Government Computer News has an in-depth examination of how text analytics are being used in the federal government. They examined how NASA is using text analytics for airline safety, how text analytics can “read between the lines” of terabytes of data, using text analytics to identify early signs of bio threats and using text analytics for agency data mining. The full four-part series can be found here, but we wanted to summarize and analyze it ourselves so we could give you our cut.
Bottom line: Great work by GCN. These guys are adding value to the dialog. Here are more thoughts:
NASA applies deep-diving text analytics to airline safety
NASA has created the Aviation Safety Program that uses text analytics to process hundreds of thousands of unstructured data reports. NASA collects data from pilot reports to mechanics logs in an attempt to identify problems, before they happen. This database was previously only viewed by human analysts, who do not have the time or cycles to process all the data. The machine processing starts with natural language processing (NLP) and machine-learning. For more, be sure to check out the full article here.
Text analytics: Reading between the lines of terabytes of data
DHS has started using text analytics to poll social media networks trying to identify signs of terrorism. Scanning social media is nothing new, but using machine learning text analytics is finding “hidden relationships” to highlight trends and public sentiment. Further details are scant, because of the pace at which adversaries adapt to the techniques, tactics and procedures (TTPs) of our governments. The article discusses capabilities that leverage Apache Hadoop, but doesn’t mention Hadoop for some reason. For the full article, check it out here.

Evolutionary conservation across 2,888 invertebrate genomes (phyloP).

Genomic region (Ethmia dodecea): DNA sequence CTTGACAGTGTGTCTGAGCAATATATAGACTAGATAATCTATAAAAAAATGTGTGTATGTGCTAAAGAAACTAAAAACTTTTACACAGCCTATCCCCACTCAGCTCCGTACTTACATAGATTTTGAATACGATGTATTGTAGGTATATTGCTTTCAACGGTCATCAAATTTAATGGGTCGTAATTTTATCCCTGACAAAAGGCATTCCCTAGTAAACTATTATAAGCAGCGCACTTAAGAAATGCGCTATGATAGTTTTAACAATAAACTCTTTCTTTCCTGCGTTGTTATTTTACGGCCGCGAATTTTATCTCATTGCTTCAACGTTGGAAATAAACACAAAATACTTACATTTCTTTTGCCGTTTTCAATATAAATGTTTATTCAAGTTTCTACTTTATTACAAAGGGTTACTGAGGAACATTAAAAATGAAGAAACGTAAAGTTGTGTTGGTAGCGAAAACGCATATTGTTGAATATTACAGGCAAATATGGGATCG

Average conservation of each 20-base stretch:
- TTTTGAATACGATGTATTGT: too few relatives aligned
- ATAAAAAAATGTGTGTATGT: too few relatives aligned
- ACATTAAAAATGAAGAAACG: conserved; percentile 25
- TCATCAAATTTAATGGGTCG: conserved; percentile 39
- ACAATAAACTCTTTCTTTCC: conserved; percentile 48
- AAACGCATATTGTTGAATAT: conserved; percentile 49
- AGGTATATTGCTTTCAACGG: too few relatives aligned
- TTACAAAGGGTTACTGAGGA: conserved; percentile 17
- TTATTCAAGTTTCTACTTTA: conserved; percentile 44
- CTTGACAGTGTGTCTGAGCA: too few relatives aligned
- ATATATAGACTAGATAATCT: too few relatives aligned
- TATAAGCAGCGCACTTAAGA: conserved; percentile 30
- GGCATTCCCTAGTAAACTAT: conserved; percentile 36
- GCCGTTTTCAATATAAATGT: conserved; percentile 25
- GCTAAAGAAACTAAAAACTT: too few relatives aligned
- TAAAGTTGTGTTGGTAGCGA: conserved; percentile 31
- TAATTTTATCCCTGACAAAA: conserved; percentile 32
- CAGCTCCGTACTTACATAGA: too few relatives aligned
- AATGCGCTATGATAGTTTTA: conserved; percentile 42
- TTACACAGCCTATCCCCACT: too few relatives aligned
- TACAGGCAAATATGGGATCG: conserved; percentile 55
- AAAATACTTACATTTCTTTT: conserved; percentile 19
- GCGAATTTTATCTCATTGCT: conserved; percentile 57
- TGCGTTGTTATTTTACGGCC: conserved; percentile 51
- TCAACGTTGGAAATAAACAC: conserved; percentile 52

Canary in a data mine: How analytics detects early signs of bio threats
The National Collaborative for Bio-Preparedness (NCB-Prepared) is using a system “to monitor emergency medical services reports, poison center data and a wide array of other data sets, including social media, to detect signs of biological threats.” By looking at reports, they were able to identify a gastrointestinal outbreak two months before it would have been identified by standard reporting. This system uses SAS text analytics running on North Carolina State University’s cloud-based Virtual Computing Lab. To read more, check out the full report here.
Text analytics ready for the heavy lifting of agencies’ data mining
The last article revolves around the growing need for unstructured data analytics in the federal government. It features one of our heroes, Chris Biow, CTO of MarkLogic.
Chris Biow, federal CTO at MarkLogic, agrees. “Any agency in the government that deals in any respect with the public should be to using text analytics now,” he told GCN. “It’s maybe only being used now in 20 percent of the cases where it should. It’s as broad as treaty compliance versus watching public sentiment toward the United States overseas to predict a riot. All of that is out there.”
MarkLogic’s Biow said the most critical thing in initial implementations of text analytics is to manage expectations because machines still are not nearly as good at analyzing text as humans are. “The machine’s advantage is that it can do all the text,” he explained. “[But] you don’t have enough human beings to read it all. The machines will make a pass-over and humans can then refine that. The machines are getting better in terms of the complexity and detail that they can extract, but not necessarily in terms of the quality. That’s why it’s important to set expectations.”
“The best practice here,” Biow said, “is setting reasonable expectations. And results can definitely be improved as your users, library scientists and text analytics vendors start working together.”
There are problems because many agencies do not talk about their text analytics out in public, it is hard to get data on solutions and successes. Biow further said managing expectations can be hard as machines have much left to learn. To continue this article, check out the report here.
There are many great points in this series that we liked and we most highly recommend the series. Thanks GCN.
We hope to see follow on work by GCN along these lines, perhaps diving into the new realm of Model Enabled Analysis and capabilities like Savanna from Thetus, which is showing a great path to helping humans interact with information like that described in this GCN series.
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